To the average person, Mark Parham’s ’61 Chevy Apache 10 looks like a weathered farm truck long overdue for a paint job. But, to a keen-eyed truck enthusiast, it’s an absolute work of art.
It’s a blend of history, hot rod and an excellent case study in classic truck preservation. Found sitting in a field in Southern Georgia with a homemade lift kit and a nearly perfect blend of patina and rust, the Apache you see here is the result of over two years of painstaking labor.
Drawn to the uniqueness of the trucks from the ’50s and ’60s, Parham wanted the classic look, but with more modern refinements. Handling the lion’s share of the build would be MDS Motorsports out of Fairview, North Carolina. There, shop owner Stephen Moore worked closely with Parham to ensure his dream pickup became a functional reality.
We sat down with Parham to talk about the journey and challenges of preserving such a weathered truck, which you can watch in the video above.
To give you a closer look at the hard parts that make this one-off ride roll, we’re breaking down the details in the feature below.
Under the hood, you’ll find an LQ4 LS series 6.0L engine. The 370 cubic inch engine was bored .30 over, fit with Wiseco 4.03 pistons and a Stage 3 camshaft from B&R. The stock heads were ported and fit with larger valves, B&R dual valve springs and a Trunion kit.
A Speartech harness controls the fuel-injected engine, while MSD wires and coil packs keep things firing smoothly. Tucked neatly in the tidy engine bay are Doug Thorley headers.
Helping to achieve the 550 rwhp is a MP112 supercharger from Magnuson. Parham states that he’s likely going to swap that unit out for one of Magnuson’s TVS2300 models very soon.
Helping to deliver 565 lb-ft of torque is a 4L80E transmission that’s been upgraded with billet internals and a Circle D torque converter.
While the patina finish is what drew Parham to this particular truck, there were some areas that the rust had completely rotted out. The worst areas were along the cab’s rocker panels and the bottom of the doors. Incredibly, MDS Motorsports sourced replacement sheet metal and used only what they needed to fix the damaged areas.
To create a seamless look, the new metal was purposely weathered and painted to blend. Parham estimates the truck to have approximately 85 percent of the original sheet metal.
Modern comforts were a must as the North Carolina Mountains can be bitterly cold in the winter and summers hot and humid.
To merge the luxury that is air conditioning into the build, vents were added inside of cab. The center one, shown here, is comprised of leftover sheet metal from the Apache’s replacement panels.
Another cool feature—the original climate levers control the aftermarket A/C system.
A quick open of the door and the Relicate leather will help take your mind away from the rusted exterior and into a cabin that could battle the nicest luxury cars.
Handcrafted by Sam’s Trim Shop in Canton, North Carolina, what started off with two seats from a 1965 Pontiac convertible transformed into this masterpiece of comfort.
It’s also worth noting that the hand-built power driver seat offers more room than most, as the original interior fuel tank and metal protrusion were removed from inside of the cab. This helps free up some additional legroom for the 6-foot-4 owner.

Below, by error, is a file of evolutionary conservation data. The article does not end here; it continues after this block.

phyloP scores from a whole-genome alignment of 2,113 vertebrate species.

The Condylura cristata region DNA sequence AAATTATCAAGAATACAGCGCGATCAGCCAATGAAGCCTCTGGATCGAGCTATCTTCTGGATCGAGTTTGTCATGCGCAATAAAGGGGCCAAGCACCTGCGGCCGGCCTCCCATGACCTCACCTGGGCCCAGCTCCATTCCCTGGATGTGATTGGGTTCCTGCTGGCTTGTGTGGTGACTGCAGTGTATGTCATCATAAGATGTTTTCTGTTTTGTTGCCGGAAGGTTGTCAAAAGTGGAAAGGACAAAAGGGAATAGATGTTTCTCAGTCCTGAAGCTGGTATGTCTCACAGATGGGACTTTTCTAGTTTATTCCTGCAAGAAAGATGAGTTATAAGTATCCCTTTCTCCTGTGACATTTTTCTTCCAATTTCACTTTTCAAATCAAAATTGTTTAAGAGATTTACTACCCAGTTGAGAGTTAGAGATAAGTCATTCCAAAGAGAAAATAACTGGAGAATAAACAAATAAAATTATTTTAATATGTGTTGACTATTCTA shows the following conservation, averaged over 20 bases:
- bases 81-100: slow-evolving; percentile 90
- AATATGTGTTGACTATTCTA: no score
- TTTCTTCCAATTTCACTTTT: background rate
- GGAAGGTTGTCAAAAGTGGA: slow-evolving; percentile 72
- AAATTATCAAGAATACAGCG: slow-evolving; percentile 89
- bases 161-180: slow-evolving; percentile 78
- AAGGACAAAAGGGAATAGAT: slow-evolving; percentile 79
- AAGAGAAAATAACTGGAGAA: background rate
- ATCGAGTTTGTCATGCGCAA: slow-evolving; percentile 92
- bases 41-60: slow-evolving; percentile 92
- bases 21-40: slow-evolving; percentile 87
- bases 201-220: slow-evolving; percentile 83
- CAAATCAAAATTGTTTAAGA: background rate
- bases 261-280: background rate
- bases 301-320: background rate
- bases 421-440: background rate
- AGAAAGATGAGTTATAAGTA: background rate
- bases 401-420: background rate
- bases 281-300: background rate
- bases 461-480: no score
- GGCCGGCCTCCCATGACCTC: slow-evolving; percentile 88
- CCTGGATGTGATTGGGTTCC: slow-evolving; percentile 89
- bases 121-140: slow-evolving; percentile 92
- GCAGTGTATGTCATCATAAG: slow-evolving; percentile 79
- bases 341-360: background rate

Finding the right wood for the bed was a no small feat. The maple planks you see here are the result of hours of sanding, dying and buffing. While the interior wheel wells may look factory, they are not. In fact, the mini-tub conversion was an exercise in skill and metal blending.
The tubbing was done to make room for a set of 305/35R20 Nitto 555R tires. The DOT-compliant drag radials were a must to get the 3,850-pound truck to keep traction when the skinny pedal is pushed to the max.
Up front, you’ll find a slightly narrower 275/35R20 Nitto 555 G2 to ensure grip wouldn’t be an issue when powering through the twisty mountain roads. These cutting-edge tires were wrapped around a set of Detroit Steel 20-inch wheels. Since Parham didn’t like the look of new wheels on the patina truck, he rusted the fresh set to create the finish you see here.
In The Clear
To preserve the mix of new and old patina metal, Parham had the body and wheels, along with the sheet metal inside of the cab, clear coated. This clear-coating formula is specifically designed to encapsulate rusted metal, so the truck will retain its classic finish for years to come.
To pair some old tech with new, the stock front torsion bar suspension was left in place and paired with a double-adjustable Viking shock. A custom heavy-rate sway bar was also added to ensure body roll wouldn’t be an issue.
Out back, the stock trailing arms were retained but now hold a Moser 12-bolt rear axle. To get the width correct for the truck, MDS narrowed the axle housing, then paired it with a set of Wilwood rotors and calipers to finish out the complete disc-brake conversion.
Supporting the back of the truck are adjustable coilovers from Viking. These work in conjunction with a custom rear sway bar and track bar to ensure balanced handling.
Most people will never get to see the intricate way the exhaust is routed through the modified frame, but they will enjoy the incredible tone thanks to two Kooks Race Series Bullets and two Kooks oval mufflers.
We could write a small novel on all of the work that went into transforming this classic pickup. The blend of modern touches such as the Dakota Digital gauge cluster and compete LED head- and taillight conversion bring this truck up to date, without taking away from the historic design.
We’ve included some extra photos below to offer even more insight into the build. And, if you think it needs a paint job, you’re missing the point.